Change may be coming to Baltimore - in a roundabout sort of way.
The Dixon administration is asking Congress to help pay for five new traffic circles to replace conventional intersections in some of the city's most heavily traveled corridors - a plan that would bring Baltimore in line with the state and surrounding counties.
The $22.8 million roundabout request is part of $294.8 million in earmarks the city is seeking in the multiyear federal transportation spending bill up for renewal this fall. But even if the Maryland congressional delegation cannot put the projects in the spending package, the city request signals an important change in Baltimore's approach to traffic management - and a new challenge for drivers.
"It's a new way of thinking in the city," said Jessica Keller, chief of planning for the city Department of Transportation. "It's going to take a lot of education with the public."
The proposed roundabouts are in some of Baltimore's most visible corridors. One of them is at Key Highway and Light Street - the gateway to Federal Hill, Locust Point and the rest of South Baltimore. Two are proposed for 33rd Street, near Lake Montebello and at University Parkway.
A roundabout at Park Circle would replace one of the city's most troubled intersections, where Reisterstown Road, Druid Park Drive and Park Heights Avenue come together. Another, in Seton Hill, would reconfigure the junction of Druid Hill Avenue and Paca and Centre streets.
Baltimore is estimating the total cost of the projects at $28.5 million.
A sixth roundabout, in planning but not in the administration's request, could be built where Maryland Avenue, Mount Royal Avenue and Cathedral Street come together, Keller said.
Whether the circles would be single-lane or double-lane has not been determined, but Keller said the Park Circle and Light Street roundabouts would almost certainly require two lanes. Seton Hill would likely be one-lane, and the others are up in the air.
The traffic circles are unpopular with many drivers, some of whom believe they are more dangerous than conventional intersections.
"It's not a safety feature, it's a convenience feature," said John Kinney, who frequently navigates roundabouts near his home in Laurel. "A stop sign would be better. People are less likely to go through a stop sign."
But highway engineers say the results show otherwise. According to the State Highway Administration, there has never been a fatal accident at an intersection that has been replaced with a roundabout. The agency said serious injuries have been reduced by 85 percent at such locations, while total crashes are down by 60 percent.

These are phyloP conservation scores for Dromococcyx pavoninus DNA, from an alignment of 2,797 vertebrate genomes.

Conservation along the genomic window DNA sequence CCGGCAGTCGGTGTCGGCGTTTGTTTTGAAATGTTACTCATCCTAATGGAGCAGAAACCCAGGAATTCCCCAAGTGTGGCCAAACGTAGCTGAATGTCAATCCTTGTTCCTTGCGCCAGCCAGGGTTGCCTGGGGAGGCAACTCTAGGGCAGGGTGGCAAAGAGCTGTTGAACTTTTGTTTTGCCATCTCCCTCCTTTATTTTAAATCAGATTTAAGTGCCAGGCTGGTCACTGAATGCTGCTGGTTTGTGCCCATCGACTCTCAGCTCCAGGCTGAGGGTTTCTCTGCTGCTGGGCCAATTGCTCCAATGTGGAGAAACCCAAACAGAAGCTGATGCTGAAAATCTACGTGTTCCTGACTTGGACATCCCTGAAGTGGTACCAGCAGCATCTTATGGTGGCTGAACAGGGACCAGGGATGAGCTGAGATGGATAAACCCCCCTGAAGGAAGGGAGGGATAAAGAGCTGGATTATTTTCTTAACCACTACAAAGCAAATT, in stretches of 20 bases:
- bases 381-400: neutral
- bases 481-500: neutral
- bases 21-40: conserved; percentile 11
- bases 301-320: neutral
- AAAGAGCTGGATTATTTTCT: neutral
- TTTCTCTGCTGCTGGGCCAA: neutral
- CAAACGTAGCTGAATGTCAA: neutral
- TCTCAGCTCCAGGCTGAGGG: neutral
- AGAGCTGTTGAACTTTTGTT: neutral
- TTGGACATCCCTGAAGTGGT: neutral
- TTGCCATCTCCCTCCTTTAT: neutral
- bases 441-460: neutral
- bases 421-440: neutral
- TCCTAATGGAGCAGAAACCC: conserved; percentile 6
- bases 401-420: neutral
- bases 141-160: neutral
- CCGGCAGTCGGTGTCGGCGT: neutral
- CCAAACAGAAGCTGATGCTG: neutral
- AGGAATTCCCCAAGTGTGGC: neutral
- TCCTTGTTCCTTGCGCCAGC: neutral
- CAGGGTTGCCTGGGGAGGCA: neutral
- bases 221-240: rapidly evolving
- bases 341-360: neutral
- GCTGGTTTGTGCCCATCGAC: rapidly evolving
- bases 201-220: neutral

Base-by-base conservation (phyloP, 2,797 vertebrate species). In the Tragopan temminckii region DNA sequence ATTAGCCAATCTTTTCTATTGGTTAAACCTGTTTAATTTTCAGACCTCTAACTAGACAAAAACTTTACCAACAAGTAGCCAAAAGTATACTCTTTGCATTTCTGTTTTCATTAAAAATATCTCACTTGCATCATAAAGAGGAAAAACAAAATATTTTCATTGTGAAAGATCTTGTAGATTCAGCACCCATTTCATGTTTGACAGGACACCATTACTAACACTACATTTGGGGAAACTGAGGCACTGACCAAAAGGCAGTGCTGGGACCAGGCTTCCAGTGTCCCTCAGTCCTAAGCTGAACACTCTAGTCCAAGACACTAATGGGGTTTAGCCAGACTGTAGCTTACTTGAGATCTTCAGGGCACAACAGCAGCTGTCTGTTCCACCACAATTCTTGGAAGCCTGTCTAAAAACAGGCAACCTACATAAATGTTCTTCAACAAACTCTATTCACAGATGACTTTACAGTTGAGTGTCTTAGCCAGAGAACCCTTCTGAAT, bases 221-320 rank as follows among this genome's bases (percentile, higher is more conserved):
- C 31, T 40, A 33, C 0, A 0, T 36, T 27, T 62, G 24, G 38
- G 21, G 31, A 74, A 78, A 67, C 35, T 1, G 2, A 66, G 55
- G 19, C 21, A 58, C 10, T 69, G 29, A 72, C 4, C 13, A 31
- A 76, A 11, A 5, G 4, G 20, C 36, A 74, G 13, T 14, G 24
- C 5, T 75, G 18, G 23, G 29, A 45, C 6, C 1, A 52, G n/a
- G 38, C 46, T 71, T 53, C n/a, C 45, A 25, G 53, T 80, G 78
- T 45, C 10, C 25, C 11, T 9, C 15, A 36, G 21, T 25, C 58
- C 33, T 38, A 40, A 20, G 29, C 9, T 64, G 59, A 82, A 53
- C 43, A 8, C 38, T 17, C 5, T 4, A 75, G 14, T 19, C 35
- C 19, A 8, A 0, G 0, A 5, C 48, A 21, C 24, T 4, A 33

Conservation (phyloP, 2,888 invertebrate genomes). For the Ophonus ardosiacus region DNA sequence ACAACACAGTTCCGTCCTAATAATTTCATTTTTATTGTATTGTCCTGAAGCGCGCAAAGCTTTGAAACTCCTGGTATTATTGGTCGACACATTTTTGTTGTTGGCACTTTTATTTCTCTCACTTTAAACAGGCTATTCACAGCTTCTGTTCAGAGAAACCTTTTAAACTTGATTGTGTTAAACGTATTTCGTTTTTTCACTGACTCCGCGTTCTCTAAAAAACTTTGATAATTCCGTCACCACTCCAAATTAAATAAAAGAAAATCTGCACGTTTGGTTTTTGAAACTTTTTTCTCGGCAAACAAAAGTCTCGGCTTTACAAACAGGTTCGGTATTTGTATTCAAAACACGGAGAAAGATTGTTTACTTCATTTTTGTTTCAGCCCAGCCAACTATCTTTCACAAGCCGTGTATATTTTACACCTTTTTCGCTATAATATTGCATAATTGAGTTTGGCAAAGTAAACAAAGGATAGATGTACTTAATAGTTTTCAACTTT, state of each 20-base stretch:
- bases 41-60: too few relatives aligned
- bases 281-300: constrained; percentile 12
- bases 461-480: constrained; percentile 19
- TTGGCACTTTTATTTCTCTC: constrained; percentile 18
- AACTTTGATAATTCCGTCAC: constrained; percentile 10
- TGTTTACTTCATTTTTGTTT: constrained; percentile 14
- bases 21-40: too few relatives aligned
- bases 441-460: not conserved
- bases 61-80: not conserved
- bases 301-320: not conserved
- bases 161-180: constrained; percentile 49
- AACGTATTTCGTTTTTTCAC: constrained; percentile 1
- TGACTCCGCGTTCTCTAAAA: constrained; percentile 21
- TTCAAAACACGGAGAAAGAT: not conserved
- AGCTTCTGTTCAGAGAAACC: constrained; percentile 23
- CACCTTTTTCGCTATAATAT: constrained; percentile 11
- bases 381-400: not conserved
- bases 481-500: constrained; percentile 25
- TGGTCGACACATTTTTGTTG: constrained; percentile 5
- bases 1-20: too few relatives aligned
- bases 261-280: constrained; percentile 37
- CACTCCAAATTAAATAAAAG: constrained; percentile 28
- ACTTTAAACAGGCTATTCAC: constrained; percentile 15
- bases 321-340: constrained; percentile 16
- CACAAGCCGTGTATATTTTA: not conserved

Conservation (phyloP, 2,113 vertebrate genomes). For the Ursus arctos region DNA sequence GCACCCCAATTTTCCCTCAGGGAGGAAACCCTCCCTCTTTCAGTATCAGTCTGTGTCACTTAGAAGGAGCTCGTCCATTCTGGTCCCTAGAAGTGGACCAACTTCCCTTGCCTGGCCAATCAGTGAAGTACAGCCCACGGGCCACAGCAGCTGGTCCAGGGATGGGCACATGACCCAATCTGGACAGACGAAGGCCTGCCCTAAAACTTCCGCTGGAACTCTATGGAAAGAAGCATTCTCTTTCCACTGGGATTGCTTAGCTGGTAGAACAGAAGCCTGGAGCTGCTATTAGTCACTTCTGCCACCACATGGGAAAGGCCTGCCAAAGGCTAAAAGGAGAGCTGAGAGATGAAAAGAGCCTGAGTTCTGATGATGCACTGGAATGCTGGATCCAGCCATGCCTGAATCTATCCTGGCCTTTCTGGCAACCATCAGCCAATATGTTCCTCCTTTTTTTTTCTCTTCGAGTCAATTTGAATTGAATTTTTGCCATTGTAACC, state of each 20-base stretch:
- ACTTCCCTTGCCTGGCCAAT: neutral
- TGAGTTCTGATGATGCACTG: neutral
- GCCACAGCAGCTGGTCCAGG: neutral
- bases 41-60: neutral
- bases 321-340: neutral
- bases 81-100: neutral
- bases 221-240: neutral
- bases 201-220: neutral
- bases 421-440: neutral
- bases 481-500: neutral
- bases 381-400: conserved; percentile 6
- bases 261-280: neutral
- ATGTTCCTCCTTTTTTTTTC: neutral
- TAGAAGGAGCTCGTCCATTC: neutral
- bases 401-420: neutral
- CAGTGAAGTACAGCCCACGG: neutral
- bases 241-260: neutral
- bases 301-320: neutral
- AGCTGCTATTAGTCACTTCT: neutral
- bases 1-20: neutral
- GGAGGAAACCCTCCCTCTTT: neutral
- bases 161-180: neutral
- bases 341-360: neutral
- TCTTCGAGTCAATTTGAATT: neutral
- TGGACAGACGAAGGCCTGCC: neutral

"We can't say enough good about them," said state highway spokesman Dave Buck. "The experience has been nothing but positive."
Such traffic circles have become common in Maryland's counties since the state's first was built in the western Howard County town of Lisbon in 1993, but the city has been slower to change. There are currently two in the city - one on Wilkens Avenue in Southwest Baltimore and one at the end of President Street in Harbor East - but neither is in a heavily traveled corridor that carries a high volume of traffic.
The type of roundabout the city wants to install is different from New Jersey-style rotaries or from the signal-controlled traffic circles common in Washington.
Maryland's roundabouts, which have proliferated throughout the state, operate on a single nugget of circular logic: Vehicles entering the roundabout yield to those already there.
Highway engineers say the roundabouts' design makes it virtually impossible to have a deadly head-on or T-bone crash. Most of the collisions that do occur cause nothing more than property damage, Buck said.
"We will take fender-benders any day," he said.
That hasn't made roundabouts an easy sell, however. Some drivers find the traffic patterns confusing, and it's common to see motorists in the circles gumming up traffic flow by coming to a dead stop at the sight of another vehicle waiting to enter.
Baltimore-area drivers often point to the double-lane roundabout that brings together York Road, Dulaney Valley Road, Allegheny Avenue and Joppa Road in Towson as a particularly infamous example.
Buck allowed that the Towson roundabout is a particularly challenging example - and one the state had to go back and re-engineer because of driver confusion. But he said the bottom line is that there have been no deaths and fewer injuries at what was once a dangerous intersection.
Tom Hicks, director for the SHA's Office of Traffic and Safety, said the Towson roundabout is an anomaly because it's more oval in shape than round - a feature that lets drivers go faster than in more conventional circles. State figures show there was an increase in total accidents after it first opened in 1998, but a decrease in crashes resulting in injuries. In 2007, the last full year for which the state has figures, there were no injury crashes.